MANILA – Diabetes mellitus is the leading cause of peripheral neuropathy, a condition characterized by damage of nerves outside the brain and spinal cord, worldwide.
During the “Winning the Fight Against Neuropathy in Diabetic Patients” forum on Nov. 10, Central Manchester University Teaching Hospital consultant physician Dr. Rayaz Malik noted peripheral neuropathy is highly underdiagnosed in South-East Asia and the Middle East due to a lack of consensus guidance on routine screening and diagnostic pathways.
“This has a major impact on the quality of life as a result of painful neuropathic symptoms, foot ulceration and amputation with an associated five-year mortality of 40 percent and 80 percent, respectively,” said Malik, who is also a professor of Medicine at Weill Cornell Medicine.
“An awareness and sense of urgency amongst patients and healthcare providers is required, and primary care physicians need simple tools and guidance to help them diagnose peripheral neuropathy, he added.”
In response to this, P&G Health Medical & Technical Affairs Senior Director Dr. Ashley Barlow said they are committed to continued efforts to raise awareness on diabetes and its associated complications including peripheral neuropathy and nerve damage.
“The scientific forums rolled out by P&G Health across Asia Pacific, Middle East, and Africa region, provide insights, data, and clinical practice guidelines on the role of neuropathy diagnoses, treatment and management from health experts worldwide to improve the quality of life of diabetic patients,” he added.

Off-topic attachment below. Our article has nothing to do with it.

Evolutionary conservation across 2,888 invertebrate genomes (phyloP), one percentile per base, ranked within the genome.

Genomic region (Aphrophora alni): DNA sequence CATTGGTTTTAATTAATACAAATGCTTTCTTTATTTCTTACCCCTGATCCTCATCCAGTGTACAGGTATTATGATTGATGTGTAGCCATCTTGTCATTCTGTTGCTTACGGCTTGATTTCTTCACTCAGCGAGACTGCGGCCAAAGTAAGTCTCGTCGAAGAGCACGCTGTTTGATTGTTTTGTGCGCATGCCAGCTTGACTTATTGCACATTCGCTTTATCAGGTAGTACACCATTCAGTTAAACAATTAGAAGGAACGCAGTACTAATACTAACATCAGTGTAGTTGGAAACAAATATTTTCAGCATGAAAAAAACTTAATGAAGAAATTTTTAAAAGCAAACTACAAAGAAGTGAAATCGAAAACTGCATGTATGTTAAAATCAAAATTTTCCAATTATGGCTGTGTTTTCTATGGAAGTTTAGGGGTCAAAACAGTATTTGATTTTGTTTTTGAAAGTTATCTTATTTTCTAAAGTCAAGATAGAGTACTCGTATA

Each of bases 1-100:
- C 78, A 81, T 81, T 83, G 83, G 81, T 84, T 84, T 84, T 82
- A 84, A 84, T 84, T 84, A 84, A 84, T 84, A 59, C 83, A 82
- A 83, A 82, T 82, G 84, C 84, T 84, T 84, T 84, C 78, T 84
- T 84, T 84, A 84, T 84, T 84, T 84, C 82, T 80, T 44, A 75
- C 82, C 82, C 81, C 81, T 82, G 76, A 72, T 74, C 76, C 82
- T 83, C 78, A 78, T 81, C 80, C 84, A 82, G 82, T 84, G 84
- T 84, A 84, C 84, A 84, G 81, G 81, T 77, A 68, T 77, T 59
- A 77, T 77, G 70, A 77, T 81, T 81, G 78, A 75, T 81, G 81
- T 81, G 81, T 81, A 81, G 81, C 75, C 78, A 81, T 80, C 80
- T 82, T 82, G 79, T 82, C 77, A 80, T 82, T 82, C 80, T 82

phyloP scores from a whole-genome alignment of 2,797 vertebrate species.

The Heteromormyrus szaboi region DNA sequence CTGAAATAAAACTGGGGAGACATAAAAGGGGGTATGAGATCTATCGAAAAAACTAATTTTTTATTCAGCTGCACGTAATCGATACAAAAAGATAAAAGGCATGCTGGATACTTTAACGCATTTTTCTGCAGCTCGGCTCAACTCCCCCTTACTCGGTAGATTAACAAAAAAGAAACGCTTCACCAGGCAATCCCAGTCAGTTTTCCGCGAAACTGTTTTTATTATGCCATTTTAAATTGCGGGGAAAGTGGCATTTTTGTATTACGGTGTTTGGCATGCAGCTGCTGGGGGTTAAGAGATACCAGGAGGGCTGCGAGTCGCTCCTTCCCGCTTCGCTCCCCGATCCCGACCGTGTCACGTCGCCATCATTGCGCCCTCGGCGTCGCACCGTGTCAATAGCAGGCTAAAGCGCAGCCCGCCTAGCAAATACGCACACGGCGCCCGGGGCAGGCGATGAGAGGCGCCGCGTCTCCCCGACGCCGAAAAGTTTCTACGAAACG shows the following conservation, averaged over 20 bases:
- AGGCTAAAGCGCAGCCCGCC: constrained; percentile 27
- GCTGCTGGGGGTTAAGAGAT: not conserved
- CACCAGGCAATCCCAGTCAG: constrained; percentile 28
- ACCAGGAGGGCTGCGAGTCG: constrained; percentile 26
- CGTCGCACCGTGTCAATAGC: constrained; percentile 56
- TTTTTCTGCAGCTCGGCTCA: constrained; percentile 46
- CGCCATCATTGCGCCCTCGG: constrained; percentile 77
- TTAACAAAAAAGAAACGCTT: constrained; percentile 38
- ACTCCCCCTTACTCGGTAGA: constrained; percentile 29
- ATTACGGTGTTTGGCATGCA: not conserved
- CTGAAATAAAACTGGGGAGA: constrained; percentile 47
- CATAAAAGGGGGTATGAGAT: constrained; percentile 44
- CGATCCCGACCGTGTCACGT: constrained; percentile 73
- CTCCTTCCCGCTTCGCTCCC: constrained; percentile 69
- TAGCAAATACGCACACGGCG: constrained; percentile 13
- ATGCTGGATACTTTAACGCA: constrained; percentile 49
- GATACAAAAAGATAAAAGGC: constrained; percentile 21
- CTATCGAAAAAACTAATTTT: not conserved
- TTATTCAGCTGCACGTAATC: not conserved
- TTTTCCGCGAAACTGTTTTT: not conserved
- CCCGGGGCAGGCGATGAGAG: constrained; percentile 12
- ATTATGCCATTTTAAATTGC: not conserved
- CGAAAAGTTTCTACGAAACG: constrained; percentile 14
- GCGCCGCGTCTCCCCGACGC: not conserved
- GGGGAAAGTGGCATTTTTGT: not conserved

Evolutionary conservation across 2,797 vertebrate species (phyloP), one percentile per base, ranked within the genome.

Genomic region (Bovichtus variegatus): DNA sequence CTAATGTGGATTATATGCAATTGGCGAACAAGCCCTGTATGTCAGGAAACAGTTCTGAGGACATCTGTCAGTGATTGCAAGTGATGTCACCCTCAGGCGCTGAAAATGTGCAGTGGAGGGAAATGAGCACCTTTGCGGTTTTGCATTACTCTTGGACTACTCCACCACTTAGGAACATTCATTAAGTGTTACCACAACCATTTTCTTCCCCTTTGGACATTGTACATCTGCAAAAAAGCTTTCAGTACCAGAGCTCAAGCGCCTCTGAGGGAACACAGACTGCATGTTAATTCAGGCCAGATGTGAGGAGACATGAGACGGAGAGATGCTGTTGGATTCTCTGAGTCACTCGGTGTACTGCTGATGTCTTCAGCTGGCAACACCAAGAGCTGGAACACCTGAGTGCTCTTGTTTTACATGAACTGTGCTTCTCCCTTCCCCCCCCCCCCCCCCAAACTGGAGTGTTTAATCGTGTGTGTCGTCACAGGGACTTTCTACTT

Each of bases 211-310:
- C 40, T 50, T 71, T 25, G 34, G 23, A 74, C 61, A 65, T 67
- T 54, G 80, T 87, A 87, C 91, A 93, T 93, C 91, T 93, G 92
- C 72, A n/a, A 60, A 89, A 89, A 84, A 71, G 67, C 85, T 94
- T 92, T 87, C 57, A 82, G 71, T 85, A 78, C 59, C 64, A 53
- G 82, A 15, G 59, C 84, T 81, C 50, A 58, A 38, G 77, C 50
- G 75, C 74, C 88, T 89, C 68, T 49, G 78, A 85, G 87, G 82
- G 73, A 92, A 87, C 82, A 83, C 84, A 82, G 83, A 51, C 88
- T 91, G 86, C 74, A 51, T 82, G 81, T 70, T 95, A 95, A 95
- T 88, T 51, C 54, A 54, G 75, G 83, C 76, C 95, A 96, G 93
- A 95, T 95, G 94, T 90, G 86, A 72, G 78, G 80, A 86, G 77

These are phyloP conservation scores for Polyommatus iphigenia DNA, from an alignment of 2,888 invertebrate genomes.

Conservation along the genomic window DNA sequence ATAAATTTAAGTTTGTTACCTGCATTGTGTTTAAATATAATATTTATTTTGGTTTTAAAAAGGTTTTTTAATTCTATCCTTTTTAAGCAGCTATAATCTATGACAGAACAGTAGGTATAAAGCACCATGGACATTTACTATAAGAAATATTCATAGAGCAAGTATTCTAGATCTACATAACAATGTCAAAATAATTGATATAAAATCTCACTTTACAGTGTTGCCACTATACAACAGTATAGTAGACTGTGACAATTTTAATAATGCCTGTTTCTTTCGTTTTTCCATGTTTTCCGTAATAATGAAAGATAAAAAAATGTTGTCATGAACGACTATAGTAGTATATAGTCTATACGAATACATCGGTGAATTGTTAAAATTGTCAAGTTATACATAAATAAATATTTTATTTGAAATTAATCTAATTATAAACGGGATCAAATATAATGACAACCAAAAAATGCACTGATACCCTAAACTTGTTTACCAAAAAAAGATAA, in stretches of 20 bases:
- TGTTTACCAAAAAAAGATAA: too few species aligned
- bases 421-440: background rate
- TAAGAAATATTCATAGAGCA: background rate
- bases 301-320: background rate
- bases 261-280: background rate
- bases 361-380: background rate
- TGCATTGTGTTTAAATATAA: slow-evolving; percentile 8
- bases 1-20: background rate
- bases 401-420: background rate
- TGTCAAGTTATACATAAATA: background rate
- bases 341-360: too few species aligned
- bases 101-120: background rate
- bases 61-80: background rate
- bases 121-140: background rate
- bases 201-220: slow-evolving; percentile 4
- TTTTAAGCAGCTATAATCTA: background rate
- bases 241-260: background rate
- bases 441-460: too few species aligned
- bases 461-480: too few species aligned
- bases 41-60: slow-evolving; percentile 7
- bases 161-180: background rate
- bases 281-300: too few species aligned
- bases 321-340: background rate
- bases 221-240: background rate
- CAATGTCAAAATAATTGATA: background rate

In 2021, there were 393 million diabetic patients in the Asia Pacific, the Middle East, and African regions projected to rise to 603 million by 2045.
One in two patients with diabetes suffers from peripheral neuropathy during their lifetime.
With the increasing prevalence of diabetes, there will be an exponential growth in the number of patients in these regions with peripheral neuropathy.
In the Philippines, a prevalence of 42 percent for diabetic neuropathy among 2,708 patients who were assessed in diabetic centers from the Diabcare-Asia project in 2000 was recorded.
Meanwhile, Malik said identification of early of peripheral neuropathy among patients does not require complex diagnostic tools.
“Simple tools like a questionnaire and a sensory test can be a good start. By asking the right questions and listening to the patient, we can help patients avoid severe complications and improve their quality of life,” he said.
The symptoms of peripheral neuropathy include burning and stabbing pain in the feet and hands which can significantly impact activities of daily living like walking, climbing stairs and sleeping.
Apart from diabetes, B vitamins deficiencies and aging are other high-risk factors leading to peripheral nerve damage. (PNA)